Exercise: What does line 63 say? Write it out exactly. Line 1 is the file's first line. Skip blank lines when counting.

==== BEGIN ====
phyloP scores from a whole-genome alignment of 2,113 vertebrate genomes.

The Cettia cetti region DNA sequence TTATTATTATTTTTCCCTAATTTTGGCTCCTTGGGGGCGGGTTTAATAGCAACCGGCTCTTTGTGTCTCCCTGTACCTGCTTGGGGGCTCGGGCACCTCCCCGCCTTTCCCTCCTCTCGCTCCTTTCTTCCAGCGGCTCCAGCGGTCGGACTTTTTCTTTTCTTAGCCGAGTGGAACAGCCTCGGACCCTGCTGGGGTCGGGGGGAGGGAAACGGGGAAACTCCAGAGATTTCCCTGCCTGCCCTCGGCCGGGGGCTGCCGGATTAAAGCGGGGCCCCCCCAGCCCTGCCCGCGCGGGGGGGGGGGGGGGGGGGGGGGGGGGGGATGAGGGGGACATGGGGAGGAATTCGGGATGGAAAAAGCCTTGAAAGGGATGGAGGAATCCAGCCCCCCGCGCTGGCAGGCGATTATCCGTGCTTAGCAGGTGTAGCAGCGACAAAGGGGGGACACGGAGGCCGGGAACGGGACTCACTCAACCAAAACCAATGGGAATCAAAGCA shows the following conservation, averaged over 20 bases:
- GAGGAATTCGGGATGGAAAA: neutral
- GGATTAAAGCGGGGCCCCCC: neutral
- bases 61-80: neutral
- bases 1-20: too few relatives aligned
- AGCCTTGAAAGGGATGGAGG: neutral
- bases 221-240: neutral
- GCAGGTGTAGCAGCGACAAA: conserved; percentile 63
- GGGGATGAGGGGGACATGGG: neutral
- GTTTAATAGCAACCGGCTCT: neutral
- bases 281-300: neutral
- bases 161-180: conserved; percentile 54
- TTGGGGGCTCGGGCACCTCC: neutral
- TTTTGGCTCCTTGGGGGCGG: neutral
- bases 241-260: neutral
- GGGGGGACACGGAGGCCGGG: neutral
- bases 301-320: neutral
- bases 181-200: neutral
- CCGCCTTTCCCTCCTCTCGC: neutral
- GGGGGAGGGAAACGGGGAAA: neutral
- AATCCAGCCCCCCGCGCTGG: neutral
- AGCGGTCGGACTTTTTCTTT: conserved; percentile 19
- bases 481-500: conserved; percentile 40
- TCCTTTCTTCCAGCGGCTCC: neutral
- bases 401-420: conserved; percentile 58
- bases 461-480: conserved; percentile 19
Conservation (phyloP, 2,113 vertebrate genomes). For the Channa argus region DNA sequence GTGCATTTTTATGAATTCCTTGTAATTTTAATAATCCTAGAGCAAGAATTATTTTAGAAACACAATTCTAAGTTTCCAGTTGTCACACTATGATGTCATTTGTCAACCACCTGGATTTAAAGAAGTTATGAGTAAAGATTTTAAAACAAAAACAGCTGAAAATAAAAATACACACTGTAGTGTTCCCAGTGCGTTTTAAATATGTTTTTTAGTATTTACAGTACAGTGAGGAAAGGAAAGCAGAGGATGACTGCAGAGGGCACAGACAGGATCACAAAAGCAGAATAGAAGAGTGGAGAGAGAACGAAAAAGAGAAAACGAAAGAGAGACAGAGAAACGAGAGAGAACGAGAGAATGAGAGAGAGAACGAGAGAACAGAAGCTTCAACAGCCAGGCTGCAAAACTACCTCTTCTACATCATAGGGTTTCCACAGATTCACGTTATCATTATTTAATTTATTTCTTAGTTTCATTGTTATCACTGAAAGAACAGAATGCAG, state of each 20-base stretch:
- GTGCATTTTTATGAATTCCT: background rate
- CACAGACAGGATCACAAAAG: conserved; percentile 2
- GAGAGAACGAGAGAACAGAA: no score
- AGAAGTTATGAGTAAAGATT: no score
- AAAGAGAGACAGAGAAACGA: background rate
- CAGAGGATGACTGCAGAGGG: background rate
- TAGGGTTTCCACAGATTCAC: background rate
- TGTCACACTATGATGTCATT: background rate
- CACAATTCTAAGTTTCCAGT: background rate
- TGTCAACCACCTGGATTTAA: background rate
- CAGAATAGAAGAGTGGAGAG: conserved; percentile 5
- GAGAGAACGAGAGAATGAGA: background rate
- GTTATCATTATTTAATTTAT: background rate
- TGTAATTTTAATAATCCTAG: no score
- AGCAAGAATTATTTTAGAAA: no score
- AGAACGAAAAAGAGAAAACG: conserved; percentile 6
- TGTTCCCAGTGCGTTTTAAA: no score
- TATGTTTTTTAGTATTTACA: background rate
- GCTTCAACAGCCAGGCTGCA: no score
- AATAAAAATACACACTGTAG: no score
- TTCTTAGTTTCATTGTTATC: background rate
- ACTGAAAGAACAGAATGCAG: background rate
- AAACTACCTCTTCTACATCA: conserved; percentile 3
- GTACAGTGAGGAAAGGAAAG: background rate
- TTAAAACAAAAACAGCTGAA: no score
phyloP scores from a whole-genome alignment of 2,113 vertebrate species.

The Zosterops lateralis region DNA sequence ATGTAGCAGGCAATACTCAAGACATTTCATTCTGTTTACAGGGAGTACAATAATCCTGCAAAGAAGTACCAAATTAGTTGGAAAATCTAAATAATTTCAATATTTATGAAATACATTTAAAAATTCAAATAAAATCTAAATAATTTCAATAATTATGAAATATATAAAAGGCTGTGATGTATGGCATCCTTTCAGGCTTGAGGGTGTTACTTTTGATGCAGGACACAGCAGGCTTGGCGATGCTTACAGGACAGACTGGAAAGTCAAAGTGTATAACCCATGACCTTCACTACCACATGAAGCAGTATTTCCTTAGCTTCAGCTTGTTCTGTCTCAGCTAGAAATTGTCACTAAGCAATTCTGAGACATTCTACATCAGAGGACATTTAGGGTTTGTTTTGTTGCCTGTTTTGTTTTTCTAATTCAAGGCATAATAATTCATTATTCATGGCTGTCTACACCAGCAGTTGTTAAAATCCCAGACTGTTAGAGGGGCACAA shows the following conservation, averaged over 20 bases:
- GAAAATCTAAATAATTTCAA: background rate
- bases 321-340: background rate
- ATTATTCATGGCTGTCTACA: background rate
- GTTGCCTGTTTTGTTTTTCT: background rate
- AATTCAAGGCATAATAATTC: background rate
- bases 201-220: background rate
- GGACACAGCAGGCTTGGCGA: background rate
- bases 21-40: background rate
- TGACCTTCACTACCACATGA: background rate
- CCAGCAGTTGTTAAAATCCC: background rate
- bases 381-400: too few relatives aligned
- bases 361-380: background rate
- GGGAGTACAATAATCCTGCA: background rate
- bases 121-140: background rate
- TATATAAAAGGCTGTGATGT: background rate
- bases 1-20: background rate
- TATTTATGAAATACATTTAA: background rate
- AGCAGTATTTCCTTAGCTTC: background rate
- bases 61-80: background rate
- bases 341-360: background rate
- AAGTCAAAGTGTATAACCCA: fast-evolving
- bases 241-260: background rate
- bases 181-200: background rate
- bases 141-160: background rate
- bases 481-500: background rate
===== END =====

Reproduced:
- bases 21-40: background rate